Grady White 360 ExpressBy Capt. Patrick Sciacca
In the spring of 2001, I spent two days fishing and testing the Grady-White 330 Express on a tempestuous ocean off Ocracoke, North Carolina. Grady's then-flagship boat ran impressively in the slop, and I was even more impressed that we were able to comfortably fish in the six- to eight-foot-plus seas. Shortly after I returned, a PMY reader wrote and asked me what I thought about the 330. I wrote him back my thoughts, and he eventually bought one. Moreover, he came from my neck of the woods in Long Island, New York, and invited me out fishing. (You don't have to ask me twice.) I've crewed on Blinky II ever since.
So having spent four years and 500-plus hours onboard the 330, I felt I had the background to see what her big sister, the 360 Express, had to offer when I ran her out Morehead City, North Carolina, last May.
A quick two-foot ocean chop greeted her five-man fishing crew and me as we exited the inlet on our way to capitalize on a reported hot tuna bite some 40-plus miles offshore. Grady-White's Joey Weller firewalled the two single-lever Teleflex electronic controls, bringing the standard triple 250-hp Yamaha four-strokes to 4500 rpm, then tabbed down the 360's nose, allowing the fine entry to dispatch the chop with authority. (During testing on flat water later in the day, my test boat made an average cruise speed of about 32.5 mph while burning 31.5 gph, which equates to 1.03 mpg based on her 370-gallon fuel capacity. Anytime you can get a one-to-one ratio (one gallon burned for one mile traveled) or better on the water, it's a great thing. At WOT, the 360 hit an average of 45.5 mph while burning 61.5 gph and earning 0.74 mpg.)
Such performance can be attributed, in part, to four-stroke power, but also to the 360's C. Raymond Hunt-designed SeaV2 hull, which has a continually varying deadrise from bow to stern, a sharp entry, and modified aft sections that provide lift and allow this boat to get up and go.
The 360's hull is also built tough, comprised of solid hand-laid fiberglass below the waterline and Baltek balsa core in the hull sides, which adds rigidity but not excessive weight.
While our solid boat boogied offshore, I got caught up in those single-lever Teleflex controls and how two of them managed three engines, particularly pondering their effectiveness at slow speeds and in close quarters. It turns out the controls' computer detects when the levers are opposed a certain number of degrees from each other at slow speeds and automatically cuts out the center engine, which makes for easier maneuvering in close quarters. With plenty of horsepower, she handles just like an inboard and spins easily by opposing the controls. Her Teleflex SeaStar hydraulic power-assist steering is equally smooth, letting her turn on the proverbial dime at cruise speed. The optional Lewmar bow thruster should only be needed on really windy days, in big currents, or both.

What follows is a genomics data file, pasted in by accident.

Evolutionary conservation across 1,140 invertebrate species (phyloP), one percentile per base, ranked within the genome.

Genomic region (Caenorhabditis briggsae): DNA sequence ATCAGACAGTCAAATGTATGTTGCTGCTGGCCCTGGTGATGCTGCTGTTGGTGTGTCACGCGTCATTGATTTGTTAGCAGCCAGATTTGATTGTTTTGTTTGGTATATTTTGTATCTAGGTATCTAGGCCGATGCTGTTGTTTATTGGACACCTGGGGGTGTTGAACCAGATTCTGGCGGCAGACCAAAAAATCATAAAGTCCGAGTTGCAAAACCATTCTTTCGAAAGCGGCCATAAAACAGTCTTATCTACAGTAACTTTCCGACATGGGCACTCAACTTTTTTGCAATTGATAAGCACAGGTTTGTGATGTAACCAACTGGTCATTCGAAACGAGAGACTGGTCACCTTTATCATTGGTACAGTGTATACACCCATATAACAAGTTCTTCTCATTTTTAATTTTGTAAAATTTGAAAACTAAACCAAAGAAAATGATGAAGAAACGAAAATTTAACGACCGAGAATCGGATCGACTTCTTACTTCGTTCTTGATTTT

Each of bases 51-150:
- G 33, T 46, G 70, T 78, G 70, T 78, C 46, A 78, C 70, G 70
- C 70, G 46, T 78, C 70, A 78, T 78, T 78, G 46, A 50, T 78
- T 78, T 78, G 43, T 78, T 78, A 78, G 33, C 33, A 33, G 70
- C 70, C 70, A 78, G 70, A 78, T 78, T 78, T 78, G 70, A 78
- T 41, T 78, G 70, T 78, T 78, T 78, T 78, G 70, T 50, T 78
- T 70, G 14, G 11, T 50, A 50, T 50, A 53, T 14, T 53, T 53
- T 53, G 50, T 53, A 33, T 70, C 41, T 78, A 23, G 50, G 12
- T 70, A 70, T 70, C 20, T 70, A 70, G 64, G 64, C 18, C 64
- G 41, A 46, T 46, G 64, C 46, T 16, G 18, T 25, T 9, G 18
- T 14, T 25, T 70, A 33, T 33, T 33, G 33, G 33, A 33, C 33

By the time we reached the fishing grounds, the wind had diminished to nil, and the ocean was checkerboard-flat. It was now time to fish.
We deployed the optional 24-foot Lee outriggers, using the four standard in-gunwale rod holders to set up two flat lines and two short-'rigger lines with skirted ballyhoo baits and set the long 'rigger baits into the lowest rocket launchers on the side of the 360's hardtop piping. (There are three per side, and both the hardtop and rocket launchers are standard.) The 'riggers and flat lines made for an attractive six-line spread, enhanced by our ability to cut the outboard motors and troll on just the center engine. The advantage? Consistently clean water where your baits are, making it much easier to see fish coming up (and a 5-gph fuel burn didn't hurt). Our test boat was also fitted with an optional Release bolster in the center of the 96-square-foot cockpit, which allows for running a way-way-back (WWB) bait down the center or a place for pitch baits.
The lines were out, and within five minutes the left flat line started screaming. In short order PMY assistant editor Jeff Moser had his first 40-pound-class yellowfin tuna. We then placed it into the standard digitally climate-controlled, 269-quart, in-transom fishbox, a Grady-White first and a big improvement over the 360's little sister, which requires a lot of ice in her insulated transom fishbox to keep fish cool. I remember nights on the 330 when we had tuna bags and extra coolers onboard to hold fish. The new design doesn't require you to carry superfluous coolers or bags and therefore saves valuable cockpit space. All we had to do was put in some salt water from the standard washdown and set the temperature on the control panel just inside the companionway steps in the saloon. We were able to keep our catch, which also included a couple of nice dolphin and a wahoo, as fresh as when we caught them.
With the fishing-friendly open layout and an abundance of standard angling amenities, the 360 is a sportfisherman first and foremost, but she also features a comfortable, open saloon/cabin/galley offering 6'8" headroom, complete with a forward berth that is more than six feet long and six feet wide, an aft berth that's the length of a full and the width of a queen, and a port-side dinette table that can convert to a double berth for kids. The below-decks area is accented with a warm teak interior and teak-and-holly sole, both standard.
Add to this the fully equipped galley (see specifications), 16,000 Btus of standard air conditioning, and a generously sized shower with 6'6" headroom, and nights spent either at the canyon with your buddies or on the hook with your family should feel just like home. Except that you can—and will—take this home fishing.
So if anyone out there is looking at the 360 Express and needs a deckhand, I'm available.
This article originally appeared in the August 2005 issue of Power & Motoryacht magazine.